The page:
“At first, we were little confused on how the children would take it up. So, we gave enough time for children to chew on their thoughts and get ready to see the actual process. We prepared the children and spoke about it a couple of times and then gave a day for it. Many children were excited to see and kept asking us from the very next day it was spoken. But few were little puzzled and kept asking, “why should we have to do so?”. Surprisingly one child said, “let’s not kill a fish for this event, in case any fish from our aquarium dies then we can see its internal parts”. On a bright Wednesday morning, one of our helpers bought two fishes from the fish market. One to show external parts and the other to see internal parts. Most of them were excited to see how it looks and how the adult handles it. Children started having many conversations among them that “hey it is smelling bad”, “look there is blood”, “see how aunty is holding it”, “I am going to tie kerchief around my nose”, “Aunty! Are we going to cook and eat this fish” etc. All this giggling and chats were for some time, but slowly as the adult took the fish and began explaining its external parts that place became silent and young children began to observe the beauty of that creature. Many didn’t move from their place and began to get closer to see its details. We got to hear many lovely phrases from children like “Wow! How beautiful is it”, “See! The scales are shining like rainbow colours”; “Wow! How can the fins be so thin and transparent?”, “How can the fish see what is in the front if its eyes are on both the sides?”. They were surprised to see how its mouth jaw can open and sharpness of those tiny teeth’s. Most of the children had that WOW factor while admiring the beauty of each fin being opened like an umbrella or fan. Then the first set of younger children were dispersed, and older children formed a group to see internal parts. Once the external parts were explained they were waiting to see internal organs. One child asked, “Is this male or female fish”. Another child asked, “Will this fish have brain?”. One more child questioned “Will it pain for the fish now?”. After answering these series of questions, the adult began to dissect the fish. Few children were not able to see this part and quietly walked out requesting the adult to call them once the parts are placed out for display. By large a group was sitting patiently throughout the dissection, seeing every detail. Initially children felt that they are fooled as they didn’t see any organ immediately after it was cut. It took a while for them to understand that there are layers under the skin and we must cut open and go through inside to see internal organs. Children were astonished to see such small organs like intestine, backbone, gills, eye balls etc. “The heart of the fish is so reddish pink and tiny like a large size bead”, said one child. After dissection we were able to open its mouth widely and see how big it can stretch. Few children said, “It is so big like a snake opening its mouth to swallow food”. All the parts were washed and displayed with their parts named below. Then many children came to see its details. On the other hand, few children were uncomfortable in such atmosphere. One child declared couple of statements like “This would be the only one dissection that I would see. Next time you decide to do anything else like frog, I would be absent to school on that day. I am, not able to take the smell aunty. If one fish is so smelly, how bad it would be if it’s many of them”. As some children felt uncomfortable with that smell, few incense sticks were lit. Also, another child felt as if his head is spinning. Overall it was a great experience for everyone individually to their level of reasoning and imagination as an observer.”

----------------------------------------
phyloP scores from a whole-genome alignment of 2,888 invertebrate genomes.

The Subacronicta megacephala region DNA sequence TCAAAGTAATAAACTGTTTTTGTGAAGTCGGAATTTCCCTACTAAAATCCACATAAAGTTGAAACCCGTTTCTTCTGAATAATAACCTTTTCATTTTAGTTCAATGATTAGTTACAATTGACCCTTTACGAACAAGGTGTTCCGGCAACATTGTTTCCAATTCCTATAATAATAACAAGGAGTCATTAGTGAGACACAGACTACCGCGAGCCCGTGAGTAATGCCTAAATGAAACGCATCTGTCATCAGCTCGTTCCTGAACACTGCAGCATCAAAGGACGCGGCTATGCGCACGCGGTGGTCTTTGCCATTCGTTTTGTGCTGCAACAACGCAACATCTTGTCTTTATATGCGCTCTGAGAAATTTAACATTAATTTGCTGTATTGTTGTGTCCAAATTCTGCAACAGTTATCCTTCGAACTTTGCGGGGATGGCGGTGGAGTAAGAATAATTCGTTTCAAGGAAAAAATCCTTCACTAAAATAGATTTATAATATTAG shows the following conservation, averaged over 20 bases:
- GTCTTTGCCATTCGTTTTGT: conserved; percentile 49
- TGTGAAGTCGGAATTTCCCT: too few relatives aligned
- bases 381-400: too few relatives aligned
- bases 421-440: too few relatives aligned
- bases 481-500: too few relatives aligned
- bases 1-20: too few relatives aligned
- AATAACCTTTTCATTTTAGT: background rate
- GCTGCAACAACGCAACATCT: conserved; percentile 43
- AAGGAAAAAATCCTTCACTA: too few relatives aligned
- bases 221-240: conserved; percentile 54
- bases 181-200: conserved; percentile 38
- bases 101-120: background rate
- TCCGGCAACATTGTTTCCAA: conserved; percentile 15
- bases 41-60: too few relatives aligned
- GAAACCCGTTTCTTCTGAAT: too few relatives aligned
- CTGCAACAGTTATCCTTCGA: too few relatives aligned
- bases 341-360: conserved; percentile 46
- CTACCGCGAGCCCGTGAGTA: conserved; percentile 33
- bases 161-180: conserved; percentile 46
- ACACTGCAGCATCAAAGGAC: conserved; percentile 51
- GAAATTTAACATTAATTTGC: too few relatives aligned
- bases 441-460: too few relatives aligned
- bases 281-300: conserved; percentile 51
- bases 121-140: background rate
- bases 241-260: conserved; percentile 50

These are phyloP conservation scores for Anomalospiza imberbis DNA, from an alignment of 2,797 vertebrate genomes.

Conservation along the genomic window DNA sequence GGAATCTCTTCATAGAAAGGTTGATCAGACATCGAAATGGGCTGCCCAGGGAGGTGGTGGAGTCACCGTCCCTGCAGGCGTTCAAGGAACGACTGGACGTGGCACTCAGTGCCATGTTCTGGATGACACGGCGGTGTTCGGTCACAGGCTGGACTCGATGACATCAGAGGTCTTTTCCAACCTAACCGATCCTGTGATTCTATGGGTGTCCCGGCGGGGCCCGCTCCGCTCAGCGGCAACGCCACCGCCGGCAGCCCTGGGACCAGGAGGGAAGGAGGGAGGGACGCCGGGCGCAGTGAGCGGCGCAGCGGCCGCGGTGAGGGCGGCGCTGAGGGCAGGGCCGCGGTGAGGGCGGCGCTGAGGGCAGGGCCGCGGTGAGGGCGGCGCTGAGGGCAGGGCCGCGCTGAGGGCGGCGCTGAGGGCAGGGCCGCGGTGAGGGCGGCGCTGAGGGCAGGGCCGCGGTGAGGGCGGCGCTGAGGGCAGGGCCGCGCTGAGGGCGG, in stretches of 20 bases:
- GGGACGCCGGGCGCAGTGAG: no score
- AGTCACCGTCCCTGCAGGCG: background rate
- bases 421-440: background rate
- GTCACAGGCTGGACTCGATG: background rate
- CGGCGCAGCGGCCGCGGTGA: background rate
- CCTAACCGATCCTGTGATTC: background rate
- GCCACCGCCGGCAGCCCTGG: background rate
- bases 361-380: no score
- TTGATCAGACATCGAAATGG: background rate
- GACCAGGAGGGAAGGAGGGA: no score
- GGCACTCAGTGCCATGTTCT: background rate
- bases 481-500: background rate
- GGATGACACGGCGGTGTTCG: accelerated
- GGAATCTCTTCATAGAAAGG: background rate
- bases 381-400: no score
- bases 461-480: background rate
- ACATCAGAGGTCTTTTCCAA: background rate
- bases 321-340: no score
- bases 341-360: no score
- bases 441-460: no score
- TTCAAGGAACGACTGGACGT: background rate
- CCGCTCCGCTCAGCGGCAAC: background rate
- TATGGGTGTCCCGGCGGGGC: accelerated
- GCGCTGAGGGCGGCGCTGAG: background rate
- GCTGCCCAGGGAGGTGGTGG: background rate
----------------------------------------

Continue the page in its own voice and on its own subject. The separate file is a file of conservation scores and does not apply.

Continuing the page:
I now completely realise that the learning that occurs in a dissection is qualitatively different from the learning that occurs in a lecture or paper/pencil set up. No model, no video, no diagram and no movie can duplicate the fascination, the sense of discovery, wonder and even the awe of the children when they find the real structures. The whole process instils more care and responsibility on the child for the animals as they now know that every creature is very precious!